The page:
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Dozens sign open letter urging 'safe return to school' amid respiratory illness concerns

With students returning to B.C. classrooms in four weeks, an open letter to the province is outlining five things the signatories say must be addressed to ensure "a safe return to school."

The letter is addressed to Premier David Eby, Health Minister Adrian Dix, Education Minister Rachna Singh and to all parents in the province.

Protect Our Province BC – an advocacy group of physicians, nurses, health scientists, health policy specialists and community members – published the letter with 54 signatures on Tuesday.

“Put government on notice: we're watching. Don't screw it up again for B.C. children and their families this year,” said Lyne Filiatrault, a retired emergency room physician and member of PoP BC.

“We risk a rinse and repeat of last year if we don't act early and put precautions in place.”

The letter warns of a potentially deadly “tripledemic,” in which children in B.C. would be impacted by COVID-19, respiratory syncytial virus and the flu.

Filatrault said in 2022, pediatric emergency departments in the province were overwhelmed and kids were absent from school due to being home sick.

Last winter, over the span of two weeks, six children died from flu-related illnesses: One under the age of five, three between five and nine years old, and two between the ages of 15 and 19. 

“Thing we still don't talk about is that every infection puts you at risk of other infections because it affects your immune system. OK, so why was RSV so hard last year? Why was influenza so severe last year?” Filatrault questioned.

"Scientists are believing that the (SARS-CoV-2) virus is causing immune suppression and putting us at risk of viruses and bacteria that used to not be a big deal, and suddenly they're a big deal.”


The letter lists five things to ensure a safe return to school.

PoP BC believes classrooms should be well-ventilated and the air should be clean. It urges the B.C. government to provide reporting on indoor air quality, adding that other jurisdictions – such as Boston Public Schools – have already been doing this for the past two years.

The group would also like to see masking return to classrooms and says high-quality masks should be provided by the province for free.

Thirdly, it would like to see the province acknowledge that the virus that causes COVID-19 is airborne, hence the need for ventilation and masking.

“We are in 2023 and B.C. public health is still telling the public to wash their hands against an airborne virus. It's an embarrassment. It's a complete embarrassment,” Filatrault said.

A recent internal Health Canada memo revealed Ottawa is sitting on a stockpile of 39 million COVID rapid tests.

PoP BC would like to see the province hand out more rapid tests and provide better education on how to use the tests.

Lastly, it would like to see a better rollout of vaccinations against COVID-19 and the flu to ensure families are protected early in the flu season.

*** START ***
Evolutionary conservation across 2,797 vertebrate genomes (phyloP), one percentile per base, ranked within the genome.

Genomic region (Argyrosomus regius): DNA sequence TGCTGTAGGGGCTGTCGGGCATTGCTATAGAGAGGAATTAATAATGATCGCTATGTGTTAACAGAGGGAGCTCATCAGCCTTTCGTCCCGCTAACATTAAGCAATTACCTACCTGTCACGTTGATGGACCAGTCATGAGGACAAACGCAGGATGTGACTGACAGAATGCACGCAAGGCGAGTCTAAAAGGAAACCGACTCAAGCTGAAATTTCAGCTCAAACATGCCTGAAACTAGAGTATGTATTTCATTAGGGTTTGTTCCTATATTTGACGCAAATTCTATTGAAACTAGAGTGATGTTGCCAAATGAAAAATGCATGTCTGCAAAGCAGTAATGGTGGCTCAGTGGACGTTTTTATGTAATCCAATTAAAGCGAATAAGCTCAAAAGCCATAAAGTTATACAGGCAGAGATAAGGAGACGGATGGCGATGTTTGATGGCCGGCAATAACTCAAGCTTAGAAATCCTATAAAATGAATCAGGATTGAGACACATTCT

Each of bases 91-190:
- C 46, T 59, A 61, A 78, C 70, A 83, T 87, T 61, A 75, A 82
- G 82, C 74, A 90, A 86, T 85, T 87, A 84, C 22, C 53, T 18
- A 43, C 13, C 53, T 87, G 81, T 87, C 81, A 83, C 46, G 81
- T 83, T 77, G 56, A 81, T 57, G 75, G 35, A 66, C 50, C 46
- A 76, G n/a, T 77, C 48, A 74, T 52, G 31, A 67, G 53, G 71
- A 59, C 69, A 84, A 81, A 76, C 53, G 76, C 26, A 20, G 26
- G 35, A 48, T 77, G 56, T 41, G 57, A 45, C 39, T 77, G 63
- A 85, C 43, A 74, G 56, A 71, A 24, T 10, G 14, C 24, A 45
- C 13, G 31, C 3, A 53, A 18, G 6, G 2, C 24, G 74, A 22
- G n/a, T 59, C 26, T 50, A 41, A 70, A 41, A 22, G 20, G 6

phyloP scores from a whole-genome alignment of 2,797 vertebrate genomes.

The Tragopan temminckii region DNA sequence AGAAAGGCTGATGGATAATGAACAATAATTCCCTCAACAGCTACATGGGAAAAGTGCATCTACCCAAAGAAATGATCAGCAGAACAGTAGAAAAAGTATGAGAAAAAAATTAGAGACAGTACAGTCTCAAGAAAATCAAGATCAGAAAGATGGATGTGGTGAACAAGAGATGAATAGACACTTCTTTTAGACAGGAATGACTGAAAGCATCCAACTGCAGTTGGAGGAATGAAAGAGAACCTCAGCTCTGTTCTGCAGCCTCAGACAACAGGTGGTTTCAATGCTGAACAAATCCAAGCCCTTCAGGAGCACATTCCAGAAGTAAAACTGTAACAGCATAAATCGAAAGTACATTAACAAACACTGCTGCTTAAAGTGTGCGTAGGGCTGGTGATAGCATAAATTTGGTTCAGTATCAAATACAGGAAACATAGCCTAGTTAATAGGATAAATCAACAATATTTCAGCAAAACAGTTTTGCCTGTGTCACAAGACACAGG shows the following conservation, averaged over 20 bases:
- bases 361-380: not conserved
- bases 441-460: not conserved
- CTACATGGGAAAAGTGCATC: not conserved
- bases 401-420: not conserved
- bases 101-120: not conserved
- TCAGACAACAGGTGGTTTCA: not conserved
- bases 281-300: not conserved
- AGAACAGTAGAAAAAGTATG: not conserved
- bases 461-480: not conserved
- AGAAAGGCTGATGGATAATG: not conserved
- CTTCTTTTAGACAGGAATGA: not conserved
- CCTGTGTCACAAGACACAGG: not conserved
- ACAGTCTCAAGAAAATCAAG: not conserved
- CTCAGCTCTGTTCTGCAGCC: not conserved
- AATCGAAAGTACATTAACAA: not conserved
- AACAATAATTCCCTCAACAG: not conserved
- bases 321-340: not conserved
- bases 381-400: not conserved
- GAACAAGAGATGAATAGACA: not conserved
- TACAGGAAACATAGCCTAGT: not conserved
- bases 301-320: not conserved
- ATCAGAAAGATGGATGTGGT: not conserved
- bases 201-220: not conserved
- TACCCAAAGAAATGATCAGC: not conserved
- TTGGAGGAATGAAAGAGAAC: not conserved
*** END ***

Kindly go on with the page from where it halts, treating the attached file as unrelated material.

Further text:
Last year, walk-in vaccination clinics were not open until the weekend of Dec. 9, after the six children had already died from flu-related illness, Filatrault said.

“Getting your flu vaccine doesn't mean you're protected, it takes another two weeks for you to develop antibodies and be protected. So, it was a complete snafu. I'm surprised nobody got fired,” she said of last year’s rollout.

Another goal of the letter is to inform parents it is critical to work together to protect every child, she said.

“We're telling parents don't wait on government to get it right. Protect your children. And it's not by acting individually, it's by acting collectively,” she said. “So don't send your kid to school if they're sick. Get them vaccinated as soon as possible against the flu or against COVID and stock up on rapid tests.”


CTV News Vancouver contacted both the Ministry of Health and Ministry of Education for comment.

The Ministry of Health responded in an email, saying: “Keeping students, staff, and teachers safe in schools is our top priority.”

Since 2020, the province and Ottawa have spent $219.4 million to help school districts in B.C. upgrade their ventilation and filtration systems.

For the upcoming school year, $41 million is earmarked to upgrade heating, ventilation and air-conditioning systems.

“As (provincial health officer) Dr. (Bonnie) Henry has said throughout the pandemic, masks are protective equipment, but they are only as effective as we make them. They are a tool we can use as appropriate and when necessary,” the ministry said.

It did not address whether masks will be brought back in classrooms, but said it has a committee that meets weekly to review what’s happening in schools and monitor absenteeism.

A fall vaccination campaign will be rolled out with an updated COVID-19 vaccine, and more details will be released in the coming weeks, the ministry said.

It said rapid antigen tests are available at select pharmacies.

The ministry did not, however, address calls to acknowledge the virus is spread in the air.

It did remind people to practice “good respiratory etiquette and hand hygiene.” Top Stories

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